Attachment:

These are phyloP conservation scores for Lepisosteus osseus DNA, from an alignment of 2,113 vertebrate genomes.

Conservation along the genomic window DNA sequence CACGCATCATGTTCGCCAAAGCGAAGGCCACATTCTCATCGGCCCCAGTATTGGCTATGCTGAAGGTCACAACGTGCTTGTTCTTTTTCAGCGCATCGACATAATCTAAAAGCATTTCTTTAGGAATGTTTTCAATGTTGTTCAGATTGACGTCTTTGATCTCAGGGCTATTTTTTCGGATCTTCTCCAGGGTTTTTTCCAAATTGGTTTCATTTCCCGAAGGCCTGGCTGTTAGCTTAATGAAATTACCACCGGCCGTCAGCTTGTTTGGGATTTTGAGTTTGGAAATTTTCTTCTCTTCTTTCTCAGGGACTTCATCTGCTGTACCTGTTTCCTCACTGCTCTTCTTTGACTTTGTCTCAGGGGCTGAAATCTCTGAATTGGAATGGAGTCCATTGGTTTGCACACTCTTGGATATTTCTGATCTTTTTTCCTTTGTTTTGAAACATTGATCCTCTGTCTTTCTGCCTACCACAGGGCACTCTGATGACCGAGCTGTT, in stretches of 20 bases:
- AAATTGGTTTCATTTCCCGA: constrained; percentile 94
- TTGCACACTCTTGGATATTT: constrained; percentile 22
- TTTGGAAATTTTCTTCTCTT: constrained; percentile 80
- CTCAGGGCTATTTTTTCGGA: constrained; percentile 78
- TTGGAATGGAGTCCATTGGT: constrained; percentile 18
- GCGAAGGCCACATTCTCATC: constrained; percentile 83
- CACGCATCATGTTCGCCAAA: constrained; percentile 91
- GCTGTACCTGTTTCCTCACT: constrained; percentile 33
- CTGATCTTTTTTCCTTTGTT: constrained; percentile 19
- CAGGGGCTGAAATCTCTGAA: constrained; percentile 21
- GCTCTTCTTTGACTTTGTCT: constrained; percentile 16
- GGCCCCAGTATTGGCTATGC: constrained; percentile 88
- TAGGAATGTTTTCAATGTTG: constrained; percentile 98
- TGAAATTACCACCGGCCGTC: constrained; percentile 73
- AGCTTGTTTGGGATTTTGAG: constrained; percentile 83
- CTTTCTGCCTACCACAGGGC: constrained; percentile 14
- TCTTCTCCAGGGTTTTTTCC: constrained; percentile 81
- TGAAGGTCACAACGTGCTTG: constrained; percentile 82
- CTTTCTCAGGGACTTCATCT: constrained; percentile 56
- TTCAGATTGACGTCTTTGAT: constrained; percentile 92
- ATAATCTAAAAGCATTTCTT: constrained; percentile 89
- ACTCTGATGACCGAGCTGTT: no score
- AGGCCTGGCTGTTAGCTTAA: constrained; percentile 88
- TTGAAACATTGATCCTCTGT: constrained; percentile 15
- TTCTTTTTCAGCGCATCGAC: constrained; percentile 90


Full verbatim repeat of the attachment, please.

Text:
These are phyloP conservation scores for Lepisosteus osseus DNA, from an alignment of 2,113 vertebrate genomes.

Conservation along the genomic window DNA sequence CACGCATCATGTTCGCCAAAGCGAAGGCCACATTCTCATCGGCCCCAGTATTGGCTATGCTGAAGGTCACAACGTGCTTGTTCTTTTTCAGCGCATCGACATAATCTAAAAGCATTTCTTTAGGAATGTTTTCAATGTTGTTCAGATTGACGTCTTTGATCTCAGGGCTATTTTTTCGGATCTTCTCCAGGGTTTTTTCCAAATTGGTTTCATTTCCCGAAGGCCTGGCTGTTAGCTTAATGAAATTACCACCGGCCGTCAGCTTGTTTGGGATTTTGAGTTTGGAAATTTTCTTCTCTTCTTTCTCAGGGACTTCATCTGCTGTACCTGTTTCCTCACTGCTCTTCTTTGACTTTGTCTCAGGGGCTGAAATCTCTGAATTGGAATGGAGTCCATTGGTTTGCACACTCTTGGATATTTCTGATCTTTTTTCCTTTGTTTTGAAACATTGATCCTCTGTCTTTCTGCCTACCACAGGGCACTCTGATGACCGAGCTGTT, in stretches of 20 bases:
- AAATTGGTTTCATTTCCCGA: constrained; percentile 94
- TTGCACACTCTTGGATATTT: constrained; percentile 22
- TTTGGAAATTTTCTTCTCTT: constrained; percentile 80
- CTCAGGGCTATTTTTTCGGA: constrained; percentile 78
- TTGGAATGGAGTCCATTGGT: constrained; percentile 18
- GCGAAGGCCACATTCTCATC: constrained; percentile 83
- CACGCATCATGTTCGCCAAA: constrained; percentile 91
- GCTGTACCTGTTTCCTCACT: constrained; percentile 33
- CTGATCTTTTTTCCTTTGTT: constrained; percentile 19
- CAGGGGCTGAAATCTCTGAA: constrained; percentile 21
- GCTCTTCTTTGACTTTGTCT: constrained; percentile 16
- GGCCCCAGTATTGGCTATGC: constrained; percentile 88
- TAGGAATGTTTTCAATGTTG: constrained; percentile 98
- TGAAATTACCACCGGCCGTC: constrained; percentile 73
- AGCTTGTTTGGGATTTTGAG: constrained; percentile 83
- CTTTCTGCCTACCACAGGGC: constrained; percentile 14
- TCTTCTCCAGGGTTTTTTCC: constrained; percentile 81
- TGAAGGTCACAACGTGCTTG: constrained; percentile 82
- CTTTCTCAGGGACTTCATCT: constrained; percentile 56
- TTCAGATTGACGTCTTTGAT: constrained; percentile 92
- ATAATCTAAAAGCATTTCTT: constrained; percentile 89
- ACTCTGATGACCGAGCTGTT: no score
- AGGCCTGGCTGTTAGCTTAA: constrained; percentile 88
- TTGAAACATTGATCCTCTGT: constrained; percentile 15
- TTCTTTTTCAGCGCATCGAC: constrained; percentile 90